Even though the summer evening skies are bright, visitors still find a way to enjoy the full splendor of Alaska’s northern lights. Projected in High Definition, “AurorA, The Great Northern Lights” is a stunning digital presentation by Aurora photographer Dave Parkhurst, set to classical music and shown daily in summer at the Alaska Center for the Performing Arts.
The Bear & Raven Adventure Theater in “Bear Square” presents two entertaining and informative films daily in summer – both with a few surprise special effects. In “The Amazing Trail” you’ll see what it’s like to mush the famous Iditarod trail with nine of your tail-wagging best friends. “Those Amazing Bears” presents a glimpse at life on the McNeil River with bears fishing and basking in the warm summer sun.
Named after Bear Tooth Peak in the Alaska Range near Mount McKinley, the Bear Tooth TheatrePub is not your ordinary movie house. The concession counter is a full-service kitchen featuring gourmet pizza, burritos, tacos, salads and desserts. Food is made to order and delivered to you in the theatre (with the help of a glow in the dark number), where every other row of seats has been removed and replaced with table tops. The movie house is open year round, and features second-run contemporary, independent, foreign and classic films.
Designed to evoke the Kennecott Mines near McCarthy, the Alaska Wild Berry Theater & Park presents "Alaska, the Land Beyond” in widescreen format with surround sound. Dedicated to those who choose the path less traveled, this film takes you on a one-of-a-kind adventure that aims to change the way you see, experience and feel about the Last Frontier. Shows twice daily in summer.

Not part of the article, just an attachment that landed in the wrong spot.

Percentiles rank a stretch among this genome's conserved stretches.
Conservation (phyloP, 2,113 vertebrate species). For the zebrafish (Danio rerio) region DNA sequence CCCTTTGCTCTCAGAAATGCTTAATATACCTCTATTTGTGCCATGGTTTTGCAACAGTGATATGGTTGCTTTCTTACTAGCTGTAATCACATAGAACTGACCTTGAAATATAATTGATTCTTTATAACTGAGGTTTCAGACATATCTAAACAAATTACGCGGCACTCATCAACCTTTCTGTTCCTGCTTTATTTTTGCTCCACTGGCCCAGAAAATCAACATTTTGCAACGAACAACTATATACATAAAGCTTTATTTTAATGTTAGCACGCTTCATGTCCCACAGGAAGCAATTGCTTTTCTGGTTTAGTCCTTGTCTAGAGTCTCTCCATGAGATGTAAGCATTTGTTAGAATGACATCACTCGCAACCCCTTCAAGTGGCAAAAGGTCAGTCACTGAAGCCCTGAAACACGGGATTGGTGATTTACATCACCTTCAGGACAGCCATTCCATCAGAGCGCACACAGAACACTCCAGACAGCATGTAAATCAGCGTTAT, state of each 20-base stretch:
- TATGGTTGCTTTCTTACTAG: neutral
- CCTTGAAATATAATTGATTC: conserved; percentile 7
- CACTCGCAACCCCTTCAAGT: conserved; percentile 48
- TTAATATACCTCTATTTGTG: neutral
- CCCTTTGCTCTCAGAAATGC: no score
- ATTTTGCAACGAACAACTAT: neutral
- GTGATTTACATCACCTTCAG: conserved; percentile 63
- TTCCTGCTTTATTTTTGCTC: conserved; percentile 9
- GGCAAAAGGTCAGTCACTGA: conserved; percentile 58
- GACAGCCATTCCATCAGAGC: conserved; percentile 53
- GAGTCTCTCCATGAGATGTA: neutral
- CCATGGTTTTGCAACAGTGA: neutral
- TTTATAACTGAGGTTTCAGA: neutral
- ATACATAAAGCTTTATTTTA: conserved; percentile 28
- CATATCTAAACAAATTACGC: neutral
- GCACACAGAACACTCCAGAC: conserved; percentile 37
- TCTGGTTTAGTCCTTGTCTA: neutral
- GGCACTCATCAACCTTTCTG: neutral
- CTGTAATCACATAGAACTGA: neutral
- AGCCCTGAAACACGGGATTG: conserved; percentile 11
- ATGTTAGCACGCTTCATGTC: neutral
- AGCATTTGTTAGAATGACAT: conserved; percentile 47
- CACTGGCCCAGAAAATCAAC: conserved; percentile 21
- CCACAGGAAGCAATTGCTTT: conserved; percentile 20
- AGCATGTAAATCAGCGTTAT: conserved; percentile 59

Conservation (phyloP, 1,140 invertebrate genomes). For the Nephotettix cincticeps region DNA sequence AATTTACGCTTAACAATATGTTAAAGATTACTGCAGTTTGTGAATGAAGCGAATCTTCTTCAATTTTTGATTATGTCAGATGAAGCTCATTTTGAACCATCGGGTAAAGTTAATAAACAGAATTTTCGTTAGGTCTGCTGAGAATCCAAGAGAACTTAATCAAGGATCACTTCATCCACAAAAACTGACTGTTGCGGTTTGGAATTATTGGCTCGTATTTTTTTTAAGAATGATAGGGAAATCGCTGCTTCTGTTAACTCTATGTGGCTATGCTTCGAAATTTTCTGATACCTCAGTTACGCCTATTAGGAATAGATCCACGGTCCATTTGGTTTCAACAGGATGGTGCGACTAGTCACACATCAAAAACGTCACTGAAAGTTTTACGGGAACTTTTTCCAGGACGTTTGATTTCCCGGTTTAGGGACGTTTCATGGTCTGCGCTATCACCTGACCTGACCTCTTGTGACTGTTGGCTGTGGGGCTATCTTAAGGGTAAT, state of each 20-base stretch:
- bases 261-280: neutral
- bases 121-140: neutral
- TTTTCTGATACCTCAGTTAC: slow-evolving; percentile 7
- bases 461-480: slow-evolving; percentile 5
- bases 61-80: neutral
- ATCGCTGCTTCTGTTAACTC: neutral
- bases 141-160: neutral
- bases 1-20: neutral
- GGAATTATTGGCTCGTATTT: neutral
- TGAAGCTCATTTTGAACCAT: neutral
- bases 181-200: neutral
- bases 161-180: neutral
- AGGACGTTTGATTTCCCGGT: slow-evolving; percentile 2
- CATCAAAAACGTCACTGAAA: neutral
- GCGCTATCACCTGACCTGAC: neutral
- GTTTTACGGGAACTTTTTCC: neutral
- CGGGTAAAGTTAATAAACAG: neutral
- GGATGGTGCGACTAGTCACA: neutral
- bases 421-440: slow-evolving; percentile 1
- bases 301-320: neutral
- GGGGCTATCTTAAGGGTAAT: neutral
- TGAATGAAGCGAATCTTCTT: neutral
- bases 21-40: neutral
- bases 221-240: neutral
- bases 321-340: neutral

Located in the historic 4th Avenue Market Place in downtown Anchorage, the Alaska Experience Theatre’s Earthquake Exhibit and Safe-Quake Theatre experience take you back in time to 1964 on the fateful Good Friday when North America recorded it largest earthquake ever at a magnitude of 9.2. Additional films about Alaska and 3-D features are also shown daily in summer.
For an intelligent diversion, the Anchorage Museum hosts a variety of rotating and educational films in the new Thomas Planetarium. Programming includes films about astronomy, the solar system and Earth's atmosphere, as well as laser light shows and interactive demonstrations.
Alaska Native Heritage Center theatre hosts a variety of movies, including a film they commissioned, “Stories Given, Stories Shared.” This 20-minute film introduces the many different cultures of Alaska Native people and the unique places where they live. “Living From the Land and Sea,” “Changing Lives, Living Values” and “Games of the North” are also frequently shown.
The Alaska Public Lands Information Center is not only a great resource for Alaska’s national and state parks, they also offer FREE movies about Alaska. Open weekdays, year round; film titles include “Alaska's Coolest Animals,” “Alaska Railroad History,” “Gold Fever,” “Heartbeat of Denali” and more.